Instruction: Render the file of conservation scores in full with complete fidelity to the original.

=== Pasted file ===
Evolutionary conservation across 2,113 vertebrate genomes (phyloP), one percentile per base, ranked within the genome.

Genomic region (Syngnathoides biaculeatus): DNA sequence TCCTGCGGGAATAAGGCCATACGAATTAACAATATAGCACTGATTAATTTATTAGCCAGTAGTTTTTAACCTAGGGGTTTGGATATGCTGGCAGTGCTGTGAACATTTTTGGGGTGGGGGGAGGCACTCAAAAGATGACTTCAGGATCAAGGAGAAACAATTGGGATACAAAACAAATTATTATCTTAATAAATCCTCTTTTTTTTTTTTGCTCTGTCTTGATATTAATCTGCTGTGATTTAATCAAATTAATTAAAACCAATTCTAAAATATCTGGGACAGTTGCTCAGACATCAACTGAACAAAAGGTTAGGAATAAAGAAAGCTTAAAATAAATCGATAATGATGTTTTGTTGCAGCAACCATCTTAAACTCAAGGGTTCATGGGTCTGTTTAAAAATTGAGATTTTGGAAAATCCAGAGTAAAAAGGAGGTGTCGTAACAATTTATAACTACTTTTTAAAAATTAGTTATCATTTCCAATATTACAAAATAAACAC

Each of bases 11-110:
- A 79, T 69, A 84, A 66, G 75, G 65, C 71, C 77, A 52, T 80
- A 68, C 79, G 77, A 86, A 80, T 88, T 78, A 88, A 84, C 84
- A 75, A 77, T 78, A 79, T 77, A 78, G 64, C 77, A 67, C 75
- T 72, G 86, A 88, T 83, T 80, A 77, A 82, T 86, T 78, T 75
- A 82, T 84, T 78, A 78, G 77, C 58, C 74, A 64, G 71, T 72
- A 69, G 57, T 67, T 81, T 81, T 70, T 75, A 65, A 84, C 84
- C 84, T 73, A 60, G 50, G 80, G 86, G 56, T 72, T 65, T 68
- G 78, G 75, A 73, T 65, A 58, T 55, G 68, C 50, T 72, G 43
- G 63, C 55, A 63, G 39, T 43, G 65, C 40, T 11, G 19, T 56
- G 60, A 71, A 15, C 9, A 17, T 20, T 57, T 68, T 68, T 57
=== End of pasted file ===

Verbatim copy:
Evolutionary conservation across 2,113 vertebrate genomes (phyloP), one percentile per base, ranked within the genome.

Genomic region (Syngnathoides biaculeatus): DNA sequence TCCTGCGGGAATAAGGCCATACGAATTAACAATATAGCACTGATTAATTTATTAGCCAGTAGTTTTTAACCTAGGGGTTTGGATATGCTGGCAGTGCTGTGAACATTTTTGGGGTGGGGGGAGGCACTCAAAAGATGACTTCAGGATCAAGGAGAAACAATTGGGATACAAAACAAATTATTATCTTAATAAATCCTCTTTTTTTTTTTTGCTCTGTCTTGATATTAATCTGCTGTGATTTAATCAAATTAATTAAAACCAATTCTAAAATATCTGGGACAGTTGCTCAGACATCAACTGAACAAAAGGTTAGGAATAAAGAAAGCTTAAAATAAATCGATAATGATGTTTTGTTGCAGCAACCATCTTAAACTCAAGGGTTCATGGGTCTGTTTAAAAATTGAGATTTTGGAAAATCCAGAGTAAAAAGGAGGTGTCGTAACAATTTATAACTACTTTTTAAAAATTAGTTATCATTTCCAATATTACAAAATAAACAC

Each of bases 11-110:
- A 79, T 69, A 84, A 66, G 75, G 65, C 71, C 77, A 52, T 80
- A 68, C 79, G 77, A 86, A 80, T 88, T 78, A 88, A 84, C 84
- A 75, A 77, T 78, A 79, T 77, A 78, G 64, C 77, A 67, C 75
- T 72, G 86, A 88, T 83, T 80, A 77, A 82, T 86, T 78, T 75
- A 82, T 84, T 78, A 78, G 77, C 58, C 74, A 64, G 71, T 72
- A 69, G 57, T 67, T 81, T 81, T 70, T 75, A 65, A 84, C 84
- C 84, T 73, A 60, G 50, G 80, G 86, G 56, T 72, T 65, T 68
- G 78, G 75, A 73, T 65, A 58, T 55, G 68, C 50, T 72, G 43
- G 63, C 55, A 63, G 39, T 43, G 65, C 40, T 11, G 19, T 56
- G 60, A 71, A 15, C 9, A 17, T 20, T 57, T 68, T 68, T 57